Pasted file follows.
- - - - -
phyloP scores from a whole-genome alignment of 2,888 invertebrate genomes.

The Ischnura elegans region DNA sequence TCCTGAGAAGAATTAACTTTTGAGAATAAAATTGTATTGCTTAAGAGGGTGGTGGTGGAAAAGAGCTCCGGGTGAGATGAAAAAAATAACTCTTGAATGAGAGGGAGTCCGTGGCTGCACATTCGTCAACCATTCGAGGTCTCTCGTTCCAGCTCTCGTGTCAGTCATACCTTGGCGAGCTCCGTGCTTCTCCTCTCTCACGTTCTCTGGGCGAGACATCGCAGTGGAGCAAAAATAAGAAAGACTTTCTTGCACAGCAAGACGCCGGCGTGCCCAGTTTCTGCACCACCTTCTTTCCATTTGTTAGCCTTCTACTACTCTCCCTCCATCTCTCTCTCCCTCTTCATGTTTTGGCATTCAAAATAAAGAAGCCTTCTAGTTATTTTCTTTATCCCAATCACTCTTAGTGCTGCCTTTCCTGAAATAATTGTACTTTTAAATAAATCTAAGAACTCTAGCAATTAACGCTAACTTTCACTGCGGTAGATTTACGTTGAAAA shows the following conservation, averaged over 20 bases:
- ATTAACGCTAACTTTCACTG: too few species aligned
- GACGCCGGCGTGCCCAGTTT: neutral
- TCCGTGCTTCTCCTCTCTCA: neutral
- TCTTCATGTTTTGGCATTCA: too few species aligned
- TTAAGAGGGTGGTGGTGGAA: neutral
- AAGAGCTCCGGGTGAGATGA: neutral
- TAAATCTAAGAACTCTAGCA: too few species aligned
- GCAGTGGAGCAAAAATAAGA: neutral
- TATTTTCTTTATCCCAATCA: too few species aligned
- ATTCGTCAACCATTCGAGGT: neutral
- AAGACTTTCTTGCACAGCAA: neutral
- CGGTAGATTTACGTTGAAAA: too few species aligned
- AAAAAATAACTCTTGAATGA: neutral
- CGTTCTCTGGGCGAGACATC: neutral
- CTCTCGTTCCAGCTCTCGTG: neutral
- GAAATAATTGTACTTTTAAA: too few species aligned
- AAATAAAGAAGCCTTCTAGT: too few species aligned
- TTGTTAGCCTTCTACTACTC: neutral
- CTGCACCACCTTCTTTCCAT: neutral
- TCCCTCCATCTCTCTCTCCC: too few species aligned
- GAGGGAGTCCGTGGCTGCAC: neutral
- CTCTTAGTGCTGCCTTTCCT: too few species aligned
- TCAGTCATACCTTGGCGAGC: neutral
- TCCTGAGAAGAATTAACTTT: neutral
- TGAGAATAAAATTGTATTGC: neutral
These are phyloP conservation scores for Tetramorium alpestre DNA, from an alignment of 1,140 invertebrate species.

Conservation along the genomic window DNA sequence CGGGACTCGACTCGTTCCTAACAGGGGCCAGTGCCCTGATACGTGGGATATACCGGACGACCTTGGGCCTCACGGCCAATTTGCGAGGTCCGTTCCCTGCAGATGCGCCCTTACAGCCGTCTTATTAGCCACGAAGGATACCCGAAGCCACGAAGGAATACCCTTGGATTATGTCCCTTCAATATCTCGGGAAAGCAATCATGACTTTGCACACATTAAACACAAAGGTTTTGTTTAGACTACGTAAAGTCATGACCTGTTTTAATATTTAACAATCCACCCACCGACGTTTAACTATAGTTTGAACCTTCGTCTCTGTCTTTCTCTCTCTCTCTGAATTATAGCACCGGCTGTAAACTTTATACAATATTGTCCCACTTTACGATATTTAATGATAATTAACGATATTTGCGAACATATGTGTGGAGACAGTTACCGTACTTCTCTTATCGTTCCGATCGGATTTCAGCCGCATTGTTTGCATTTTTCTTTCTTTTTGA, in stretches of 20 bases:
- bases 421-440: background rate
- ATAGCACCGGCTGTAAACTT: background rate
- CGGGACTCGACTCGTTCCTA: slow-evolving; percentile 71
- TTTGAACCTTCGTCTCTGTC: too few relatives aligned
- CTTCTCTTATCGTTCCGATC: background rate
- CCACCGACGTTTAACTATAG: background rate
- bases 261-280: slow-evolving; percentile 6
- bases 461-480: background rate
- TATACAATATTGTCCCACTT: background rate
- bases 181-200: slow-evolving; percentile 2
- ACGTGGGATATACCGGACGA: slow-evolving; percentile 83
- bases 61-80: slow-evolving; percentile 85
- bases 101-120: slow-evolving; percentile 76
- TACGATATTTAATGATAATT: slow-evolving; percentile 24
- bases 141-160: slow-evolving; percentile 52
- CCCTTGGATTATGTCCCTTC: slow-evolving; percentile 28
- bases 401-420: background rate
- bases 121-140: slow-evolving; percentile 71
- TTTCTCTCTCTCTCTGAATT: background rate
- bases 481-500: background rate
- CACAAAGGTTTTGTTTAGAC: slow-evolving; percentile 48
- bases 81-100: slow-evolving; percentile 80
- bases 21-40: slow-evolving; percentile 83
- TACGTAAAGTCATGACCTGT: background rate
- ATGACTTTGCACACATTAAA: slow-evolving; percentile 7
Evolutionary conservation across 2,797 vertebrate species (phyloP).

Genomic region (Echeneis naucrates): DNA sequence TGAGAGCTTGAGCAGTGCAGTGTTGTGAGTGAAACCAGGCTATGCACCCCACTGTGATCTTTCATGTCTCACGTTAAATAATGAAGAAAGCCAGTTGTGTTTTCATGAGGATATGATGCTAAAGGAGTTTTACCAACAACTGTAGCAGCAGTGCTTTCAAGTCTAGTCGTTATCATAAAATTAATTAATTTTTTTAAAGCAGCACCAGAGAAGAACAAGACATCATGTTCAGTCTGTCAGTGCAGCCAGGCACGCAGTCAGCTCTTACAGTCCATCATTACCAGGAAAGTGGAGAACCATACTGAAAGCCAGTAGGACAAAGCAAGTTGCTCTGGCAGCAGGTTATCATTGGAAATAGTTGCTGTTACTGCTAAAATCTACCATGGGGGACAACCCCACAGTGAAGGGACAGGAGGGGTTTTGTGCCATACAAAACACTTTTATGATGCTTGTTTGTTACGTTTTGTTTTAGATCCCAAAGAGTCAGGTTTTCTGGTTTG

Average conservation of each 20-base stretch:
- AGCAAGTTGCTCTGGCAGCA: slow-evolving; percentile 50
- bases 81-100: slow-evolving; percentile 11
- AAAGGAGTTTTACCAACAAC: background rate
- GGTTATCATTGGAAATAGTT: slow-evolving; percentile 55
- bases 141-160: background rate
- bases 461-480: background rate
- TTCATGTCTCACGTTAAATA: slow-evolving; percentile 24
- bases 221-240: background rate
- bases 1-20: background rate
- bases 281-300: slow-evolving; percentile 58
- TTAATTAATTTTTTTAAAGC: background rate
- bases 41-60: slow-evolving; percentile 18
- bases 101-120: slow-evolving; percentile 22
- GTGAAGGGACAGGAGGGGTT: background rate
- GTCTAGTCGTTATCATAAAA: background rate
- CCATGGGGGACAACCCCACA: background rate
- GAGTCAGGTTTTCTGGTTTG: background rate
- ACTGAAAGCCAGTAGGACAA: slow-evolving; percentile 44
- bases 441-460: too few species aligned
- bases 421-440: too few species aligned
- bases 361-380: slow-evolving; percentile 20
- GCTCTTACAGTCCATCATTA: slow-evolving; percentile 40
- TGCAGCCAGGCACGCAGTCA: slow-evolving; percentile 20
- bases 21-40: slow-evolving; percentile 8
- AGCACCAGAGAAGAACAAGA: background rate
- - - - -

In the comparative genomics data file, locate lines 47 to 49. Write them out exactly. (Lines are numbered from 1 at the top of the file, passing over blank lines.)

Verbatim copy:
- bases 121-140: slow-evolving; percentile 71
- TTTCTCTCTCTCTCTGAATT: background rate
- bases 481-500: background rate